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The US response to the elections

On Thursday, the US Senate held a hearing on elections in the Congo. It is worthwhile reading the statement submitted by Assistant Secretary of State for Africa Jonnie Carson. After stating that the elections “were deficient in many ways,” he says:

We continue to advocate that all Congolese political leaders and their supporters act responsibly, renounce violence, and resolve any disagreements through peaceful constructive dialogue and existing legal remedies.  We believe that a rapid technical review of the electoral process by the Congolese authorities may shed light on the cause of the irregularities, suggest ways in which governance could be structured to give better effect to the will of the Congolese people, and provide guidance for future elections (my italics).

At the moment I write this, the Supreme Court has apparently rejected Kamerhe’s lawsuit and will no doubt confirm Kabila as president, so the “existing legal remedies” have been exhausted. As far as I can tell, this statement means the United States is not calling for anything but a technical review to “provide guidance for future elections,”  not to provide redress for this vote.

One of the reasons seems to be the following logical fallacy: There were serious irregularities, but we don’t know if these would have changed the outcome of the elections – so we shouldn’t be so alarmed? I admit, I am paraphrasing, but that logic has been expressed by the Congolese government, as well as perhaps even by Carson:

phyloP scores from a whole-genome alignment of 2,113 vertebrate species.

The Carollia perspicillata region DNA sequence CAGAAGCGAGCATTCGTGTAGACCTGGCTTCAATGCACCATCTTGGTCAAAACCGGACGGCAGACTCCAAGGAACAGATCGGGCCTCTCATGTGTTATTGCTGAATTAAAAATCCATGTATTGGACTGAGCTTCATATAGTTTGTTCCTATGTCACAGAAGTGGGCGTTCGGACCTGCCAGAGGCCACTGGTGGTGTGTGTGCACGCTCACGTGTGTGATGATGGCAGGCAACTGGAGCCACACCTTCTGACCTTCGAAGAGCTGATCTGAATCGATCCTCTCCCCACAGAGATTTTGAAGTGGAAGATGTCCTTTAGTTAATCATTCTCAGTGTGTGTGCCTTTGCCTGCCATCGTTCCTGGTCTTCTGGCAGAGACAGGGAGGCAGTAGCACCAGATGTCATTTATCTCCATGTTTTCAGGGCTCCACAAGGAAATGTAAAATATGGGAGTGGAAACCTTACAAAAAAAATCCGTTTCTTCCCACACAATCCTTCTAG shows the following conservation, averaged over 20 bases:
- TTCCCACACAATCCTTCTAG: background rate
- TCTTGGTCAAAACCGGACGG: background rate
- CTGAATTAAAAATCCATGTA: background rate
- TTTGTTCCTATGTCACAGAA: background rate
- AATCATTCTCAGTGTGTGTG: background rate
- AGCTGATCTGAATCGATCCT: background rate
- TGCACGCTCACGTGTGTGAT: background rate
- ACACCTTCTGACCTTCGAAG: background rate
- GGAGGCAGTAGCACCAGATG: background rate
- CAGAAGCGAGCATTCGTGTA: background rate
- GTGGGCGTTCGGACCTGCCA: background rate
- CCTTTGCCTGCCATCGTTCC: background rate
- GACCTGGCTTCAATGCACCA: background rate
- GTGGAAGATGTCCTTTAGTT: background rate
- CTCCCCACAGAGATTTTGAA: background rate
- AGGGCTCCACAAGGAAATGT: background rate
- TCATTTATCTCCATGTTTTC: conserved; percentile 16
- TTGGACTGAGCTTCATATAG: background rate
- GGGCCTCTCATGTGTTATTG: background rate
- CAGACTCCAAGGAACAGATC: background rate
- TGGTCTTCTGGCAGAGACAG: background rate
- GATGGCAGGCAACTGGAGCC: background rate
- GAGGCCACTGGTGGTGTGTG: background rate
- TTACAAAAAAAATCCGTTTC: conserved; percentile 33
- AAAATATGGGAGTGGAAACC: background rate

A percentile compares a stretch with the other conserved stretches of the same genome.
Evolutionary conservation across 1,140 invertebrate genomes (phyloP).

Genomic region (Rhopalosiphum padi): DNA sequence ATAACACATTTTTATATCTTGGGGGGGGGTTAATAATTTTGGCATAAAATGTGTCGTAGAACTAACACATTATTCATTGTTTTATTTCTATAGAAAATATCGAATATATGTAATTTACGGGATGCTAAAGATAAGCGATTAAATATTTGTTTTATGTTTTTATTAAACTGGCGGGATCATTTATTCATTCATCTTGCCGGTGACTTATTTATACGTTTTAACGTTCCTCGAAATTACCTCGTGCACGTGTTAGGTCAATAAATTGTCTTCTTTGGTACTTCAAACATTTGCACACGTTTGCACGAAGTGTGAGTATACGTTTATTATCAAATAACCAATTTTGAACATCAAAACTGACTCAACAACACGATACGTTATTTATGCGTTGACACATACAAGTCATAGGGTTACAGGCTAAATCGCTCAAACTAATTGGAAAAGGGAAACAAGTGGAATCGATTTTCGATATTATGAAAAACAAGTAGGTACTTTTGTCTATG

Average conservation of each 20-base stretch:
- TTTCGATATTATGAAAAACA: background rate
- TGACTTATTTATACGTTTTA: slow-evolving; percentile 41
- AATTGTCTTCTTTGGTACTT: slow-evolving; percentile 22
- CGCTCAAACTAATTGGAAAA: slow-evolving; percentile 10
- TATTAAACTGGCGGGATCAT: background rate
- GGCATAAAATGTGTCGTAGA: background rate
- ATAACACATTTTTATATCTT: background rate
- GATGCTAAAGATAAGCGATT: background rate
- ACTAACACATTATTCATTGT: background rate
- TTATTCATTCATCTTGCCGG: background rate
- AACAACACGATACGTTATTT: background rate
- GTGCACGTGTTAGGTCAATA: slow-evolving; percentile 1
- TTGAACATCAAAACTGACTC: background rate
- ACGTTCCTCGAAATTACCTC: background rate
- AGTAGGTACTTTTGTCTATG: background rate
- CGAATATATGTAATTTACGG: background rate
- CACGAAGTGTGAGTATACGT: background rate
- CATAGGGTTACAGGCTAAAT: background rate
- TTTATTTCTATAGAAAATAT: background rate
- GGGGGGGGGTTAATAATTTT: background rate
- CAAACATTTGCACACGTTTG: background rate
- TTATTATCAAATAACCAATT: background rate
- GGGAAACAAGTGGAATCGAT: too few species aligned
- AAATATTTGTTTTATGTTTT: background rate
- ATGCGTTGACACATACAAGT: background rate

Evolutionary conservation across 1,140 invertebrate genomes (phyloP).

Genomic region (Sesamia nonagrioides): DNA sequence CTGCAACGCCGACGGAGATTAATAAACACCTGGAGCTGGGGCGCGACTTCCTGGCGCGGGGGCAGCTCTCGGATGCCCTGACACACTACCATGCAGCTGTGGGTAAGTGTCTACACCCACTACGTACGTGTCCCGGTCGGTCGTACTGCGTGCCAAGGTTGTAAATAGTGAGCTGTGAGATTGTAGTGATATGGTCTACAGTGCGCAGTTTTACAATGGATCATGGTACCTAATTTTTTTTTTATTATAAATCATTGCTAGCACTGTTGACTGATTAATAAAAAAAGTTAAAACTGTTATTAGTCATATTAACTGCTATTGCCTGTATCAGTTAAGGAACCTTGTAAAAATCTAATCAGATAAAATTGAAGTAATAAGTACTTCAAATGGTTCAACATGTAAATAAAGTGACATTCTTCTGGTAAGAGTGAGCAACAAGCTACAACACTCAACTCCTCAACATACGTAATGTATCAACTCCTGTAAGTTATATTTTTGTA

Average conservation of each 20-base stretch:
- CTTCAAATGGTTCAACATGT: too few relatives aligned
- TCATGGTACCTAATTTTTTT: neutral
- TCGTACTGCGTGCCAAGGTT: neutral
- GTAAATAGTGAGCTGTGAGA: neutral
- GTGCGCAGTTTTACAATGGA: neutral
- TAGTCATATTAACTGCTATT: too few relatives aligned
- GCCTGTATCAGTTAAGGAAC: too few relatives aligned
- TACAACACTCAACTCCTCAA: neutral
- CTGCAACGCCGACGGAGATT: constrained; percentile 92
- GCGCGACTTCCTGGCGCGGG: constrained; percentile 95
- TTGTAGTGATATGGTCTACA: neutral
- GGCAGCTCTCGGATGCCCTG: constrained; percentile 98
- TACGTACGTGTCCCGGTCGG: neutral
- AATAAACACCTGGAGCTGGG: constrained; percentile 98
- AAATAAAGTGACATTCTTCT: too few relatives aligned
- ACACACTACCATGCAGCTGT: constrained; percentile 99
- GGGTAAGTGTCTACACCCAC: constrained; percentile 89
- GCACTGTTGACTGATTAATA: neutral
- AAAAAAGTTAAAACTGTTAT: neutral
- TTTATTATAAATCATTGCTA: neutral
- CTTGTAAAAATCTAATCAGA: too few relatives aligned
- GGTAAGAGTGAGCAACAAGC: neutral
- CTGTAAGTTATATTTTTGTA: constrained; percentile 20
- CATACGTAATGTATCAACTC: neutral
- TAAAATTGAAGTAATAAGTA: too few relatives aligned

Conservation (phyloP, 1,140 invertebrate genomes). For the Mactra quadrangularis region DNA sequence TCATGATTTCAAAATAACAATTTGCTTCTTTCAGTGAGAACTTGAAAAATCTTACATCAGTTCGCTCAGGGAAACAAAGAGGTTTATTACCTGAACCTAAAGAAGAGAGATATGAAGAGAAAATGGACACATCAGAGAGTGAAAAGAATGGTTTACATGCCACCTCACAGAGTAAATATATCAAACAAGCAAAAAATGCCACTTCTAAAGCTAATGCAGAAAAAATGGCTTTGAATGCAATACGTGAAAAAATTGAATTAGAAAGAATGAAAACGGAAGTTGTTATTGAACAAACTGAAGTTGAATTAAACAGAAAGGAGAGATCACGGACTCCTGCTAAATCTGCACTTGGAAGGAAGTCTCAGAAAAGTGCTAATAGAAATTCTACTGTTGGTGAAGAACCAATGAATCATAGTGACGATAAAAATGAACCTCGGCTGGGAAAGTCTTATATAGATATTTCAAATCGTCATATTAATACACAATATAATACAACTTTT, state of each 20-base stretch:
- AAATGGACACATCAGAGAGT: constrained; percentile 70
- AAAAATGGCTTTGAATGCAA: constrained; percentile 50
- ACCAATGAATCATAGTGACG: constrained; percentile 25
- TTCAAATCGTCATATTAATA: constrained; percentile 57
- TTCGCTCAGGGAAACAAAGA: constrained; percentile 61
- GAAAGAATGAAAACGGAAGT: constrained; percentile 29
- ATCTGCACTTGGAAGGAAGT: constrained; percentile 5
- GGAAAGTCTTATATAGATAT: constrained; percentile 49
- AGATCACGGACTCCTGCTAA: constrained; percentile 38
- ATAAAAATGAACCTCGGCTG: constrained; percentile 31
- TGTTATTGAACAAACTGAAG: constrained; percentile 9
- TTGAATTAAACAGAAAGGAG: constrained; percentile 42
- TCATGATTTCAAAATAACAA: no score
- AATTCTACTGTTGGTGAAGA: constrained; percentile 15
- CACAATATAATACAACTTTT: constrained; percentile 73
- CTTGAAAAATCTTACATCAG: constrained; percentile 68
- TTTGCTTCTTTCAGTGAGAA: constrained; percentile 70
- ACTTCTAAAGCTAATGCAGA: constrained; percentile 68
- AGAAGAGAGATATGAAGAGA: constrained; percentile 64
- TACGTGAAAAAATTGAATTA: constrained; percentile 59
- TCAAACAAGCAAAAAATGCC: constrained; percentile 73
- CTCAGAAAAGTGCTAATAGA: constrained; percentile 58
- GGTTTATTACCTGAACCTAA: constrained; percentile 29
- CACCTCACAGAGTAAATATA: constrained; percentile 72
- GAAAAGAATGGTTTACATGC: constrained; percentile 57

It is important to note that we do not know—and it might not be possible to determine with any certainty whether the final order of candidates would have been different from the provisional results had the management of the process been better.

It’s not clear to me how this matters. If there were massive irregularities, and we don’t know who won – isn’t that a good reason to push for steps to address the flaws in the current elections, not just to make policy five years down the road? Instead, the Congolese government has interpreted this as meaning, “we don’t call into question who won the elections,” which neither the Carter Center or EU missions said. Instead, these missions concluded: We don’t know who won these elections. And we should.

The testimonies by Carson, as well as those of Tony Gambino (ECI), Mark Schneider (ICG), Mvemba Dizolele (Hoover Institution) and Jonnie Carson can be found here.

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